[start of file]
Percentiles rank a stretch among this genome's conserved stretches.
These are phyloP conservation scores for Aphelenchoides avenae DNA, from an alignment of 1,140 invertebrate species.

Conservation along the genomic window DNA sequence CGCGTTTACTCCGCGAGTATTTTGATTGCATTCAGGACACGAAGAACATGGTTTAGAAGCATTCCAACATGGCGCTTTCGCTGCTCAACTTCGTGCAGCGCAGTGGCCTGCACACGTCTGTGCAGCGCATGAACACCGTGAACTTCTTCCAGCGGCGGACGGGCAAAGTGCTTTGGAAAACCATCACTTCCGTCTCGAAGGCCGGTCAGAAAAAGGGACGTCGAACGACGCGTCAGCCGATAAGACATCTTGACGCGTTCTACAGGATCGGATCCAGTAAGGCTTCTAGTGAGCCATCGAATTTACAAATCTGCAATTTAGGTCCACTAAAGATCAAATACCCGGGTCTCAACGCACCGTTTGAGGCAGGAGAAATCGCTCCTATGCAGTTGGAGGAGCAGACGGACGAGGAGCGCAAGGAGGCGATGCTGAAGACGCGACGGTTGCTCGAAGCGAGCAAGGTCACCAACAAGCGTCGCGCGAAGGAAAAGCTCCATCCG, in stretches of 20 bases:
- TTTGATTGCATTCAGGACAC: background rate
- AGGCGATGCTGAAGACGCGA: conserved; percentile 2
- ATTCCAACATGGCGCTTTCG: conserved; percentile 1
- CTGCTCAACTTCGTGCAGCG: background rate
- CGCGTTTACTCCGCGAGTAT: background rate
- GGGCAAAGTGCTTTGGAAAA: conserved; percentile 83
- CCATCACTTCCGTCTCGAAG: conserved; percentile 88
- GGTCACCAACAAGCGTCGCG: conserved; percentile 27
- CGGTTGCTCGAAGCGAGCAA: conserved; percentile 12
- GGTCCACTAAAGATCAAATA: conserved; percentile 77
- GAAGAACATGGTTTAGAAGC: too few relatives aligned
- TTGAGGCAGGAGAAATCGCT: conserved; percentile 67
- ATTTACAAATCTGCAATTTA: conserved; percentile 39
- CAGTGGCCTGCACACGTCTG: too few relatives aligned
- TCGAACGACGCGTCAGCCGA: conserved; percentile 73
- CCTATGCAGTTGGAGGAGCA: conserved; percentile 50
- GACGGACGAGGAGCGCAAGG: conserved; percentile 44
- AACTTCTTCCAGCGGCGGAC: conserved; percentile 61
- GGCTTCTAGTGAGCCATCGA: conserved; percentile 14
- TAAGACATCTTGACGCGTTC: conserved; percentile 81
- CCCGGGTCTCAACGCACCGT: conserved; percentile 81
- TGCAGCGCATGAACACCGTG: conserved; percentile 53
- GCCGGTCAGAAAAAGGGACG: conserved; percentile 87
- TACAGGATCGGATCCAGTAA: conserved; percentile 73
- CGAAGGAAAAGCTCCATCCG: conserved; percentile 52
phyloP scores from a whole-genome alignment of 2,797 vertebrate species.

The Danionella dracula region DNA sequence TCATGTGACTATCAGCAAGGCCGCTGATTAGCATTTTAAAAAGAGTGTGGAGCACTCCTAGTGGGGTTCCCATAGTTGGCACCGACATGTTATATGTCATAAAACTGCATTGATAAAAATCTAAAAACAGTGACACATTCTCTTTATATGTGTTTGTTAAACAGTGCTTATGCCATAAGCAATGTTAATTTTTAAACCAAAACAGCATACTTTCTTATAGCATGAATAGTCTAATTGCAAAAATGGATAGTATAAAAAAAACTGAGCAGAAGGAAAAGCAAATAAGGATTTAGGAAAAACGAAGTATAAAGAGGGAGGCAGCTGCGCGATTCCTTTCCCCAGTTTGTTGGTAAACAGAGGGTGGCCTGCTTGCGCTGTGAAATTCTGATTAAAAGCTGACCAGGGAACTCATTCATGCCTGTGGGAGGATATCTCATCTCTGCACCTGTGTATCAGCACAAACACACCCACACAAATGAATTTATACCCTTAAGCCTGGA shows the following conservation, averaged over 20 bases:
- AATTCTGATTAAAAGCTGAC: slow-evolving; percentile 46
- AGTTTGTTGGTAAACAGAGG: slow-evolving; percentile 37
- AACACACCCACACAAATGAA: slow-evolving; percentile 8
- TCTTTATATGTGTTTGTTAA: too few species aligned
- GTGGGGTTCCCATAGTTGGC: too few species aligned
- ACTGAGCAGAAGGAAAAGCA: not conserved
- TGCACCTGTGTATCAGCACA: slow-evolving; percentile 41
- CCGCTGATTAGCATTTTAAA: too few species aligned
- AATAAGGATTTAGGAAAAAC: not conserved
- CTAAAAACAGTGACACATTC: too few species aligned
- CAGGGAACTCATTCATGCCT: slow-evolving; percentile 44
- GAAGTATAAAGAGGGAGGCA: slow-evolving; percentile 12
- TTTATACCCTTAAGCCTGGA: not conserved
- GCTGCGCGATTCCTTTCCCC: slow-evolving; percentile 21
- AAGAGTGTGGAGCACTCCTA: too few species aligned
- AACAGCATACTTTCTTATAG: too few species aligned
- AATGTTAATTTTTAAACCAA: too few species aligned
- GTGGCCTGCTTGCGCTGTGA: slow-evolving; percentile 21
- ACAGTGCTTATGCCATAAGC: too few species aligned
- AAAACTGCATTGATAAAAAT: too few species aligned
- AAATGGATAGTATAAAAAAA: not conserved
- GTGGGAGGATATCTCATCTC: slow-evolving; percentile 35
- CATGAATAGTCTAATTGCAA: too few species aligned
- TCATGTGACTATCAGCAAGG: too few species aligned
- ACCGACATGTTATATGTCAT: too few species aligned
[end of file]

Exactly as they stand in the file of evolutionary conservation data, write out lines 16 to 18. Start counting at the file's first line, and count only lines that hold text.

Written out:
- ATTTACAAATCTGCAATTTA: conserved; percentile 39
- CAGTGGCCTGCACACGTCTG: too few relatives aligned
- TCGAACGACGCGTCAGCCGA: conserved; percentile 73